They started Ervin Santana, Dustin Moseley and Joe Saunders on the mound against the Rangers, and the Angels were swept in Texas, not only losing the home-field advantage but just maybe the competitive bite they had enjoyed down the stretch.

Once they clinched, and Scioscia turned off the competitive afterburners, the Angels went 2-7 to finish the regular season and playoffs.

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“You’re trying to make the point that we didn’t try to win those games, and I vehemently disagree with you,” Scioscia said. “You’re way off base.”

I’m not suggesting the players on the field didn’t try to win, but I am suggesting that they take their lead from the manager, who never demonstrated any sense of urgency when it came to locking up the Angel Stadium advantage.

Surprisingly, we don’t always agree. Scioscia likes to say he never looks at the standings, and I like to say that makes no sense, baseball being his only job, and he doesn’t even take a look to see how his team is faring in comparison to everyone else?

He thinks he can win playing small ball; I believe the Angels need someone who can hit home runs and protect Vladimir Guerrero in the lineup before his stay here in an Angels uniform comes to an end.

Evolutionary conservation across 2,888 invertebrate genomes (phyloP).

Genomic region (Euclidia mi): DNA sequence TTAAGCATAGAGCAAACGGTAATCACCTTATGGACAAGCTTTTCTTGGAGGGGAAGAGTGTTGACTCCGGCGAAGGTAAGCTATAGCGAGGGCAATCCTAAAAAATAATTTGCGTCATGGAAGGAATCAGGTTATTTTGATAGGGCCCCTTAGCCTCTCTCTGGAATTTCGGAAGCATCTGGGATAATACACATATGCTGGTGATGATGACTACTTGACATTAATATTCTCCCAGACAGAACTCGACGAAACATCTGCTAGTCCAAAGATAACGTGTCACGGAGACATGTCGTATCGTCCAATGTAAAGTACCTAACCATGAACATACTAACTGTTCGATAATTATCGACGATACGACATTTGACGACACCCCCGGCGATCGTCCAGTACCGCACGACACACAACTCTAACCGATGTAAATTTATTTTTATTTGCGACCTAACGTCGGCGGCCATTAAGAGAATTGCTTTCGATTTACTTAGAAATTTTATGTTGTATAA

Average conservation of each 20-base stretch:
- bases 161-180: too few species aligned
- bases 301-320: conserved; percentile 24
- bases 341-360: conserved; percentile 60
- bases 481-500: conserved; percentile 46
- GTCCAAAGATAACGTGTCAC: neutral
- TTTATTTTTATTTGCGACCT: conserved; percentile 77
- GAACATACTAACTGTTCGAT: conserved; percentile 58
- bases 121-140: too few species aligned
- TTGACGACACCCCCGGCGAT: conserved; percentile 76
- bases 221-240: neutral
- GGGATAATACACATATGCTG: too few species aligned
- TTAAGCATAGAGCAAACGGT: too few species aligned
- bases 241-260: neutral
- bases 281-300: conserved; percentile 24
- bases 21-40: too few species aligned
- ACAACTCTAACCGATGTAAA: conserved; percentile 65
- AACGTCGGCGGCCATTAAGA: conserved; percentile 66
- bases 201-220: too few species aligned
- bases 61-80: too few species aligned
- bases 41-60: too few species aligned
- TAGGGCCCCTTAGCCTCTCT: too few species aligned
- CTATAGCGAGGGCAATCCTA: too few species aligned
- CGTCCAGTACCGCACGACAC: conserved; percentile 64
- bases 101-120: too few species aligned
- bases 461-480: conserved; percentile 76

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We continue to disagree. Scioscia said his players were going to need some rest sooner or later, and resting them sooner, he said, might very well have ended with the same results.

But sorry, I’m not buying his Grady Little imitation, resting Garret Anderson and Guerrero when every game still counted, professional athletes paid to keep grinding -- until their four-month vacation officially begins.

There was nothing wrong with Anderson, who carried the team since the All-Star break, and although Guerrero was battling a sore elbow, the AL provides the DH position for superstars who only need to pick up a bat four times a night.

Mr. HGH came up lame, but so it goes in sports, Stanford starting a kid at quarterback for the first time, and how did that work out? Little made sure some of the Dodgers were well-rested too as they began their off-season.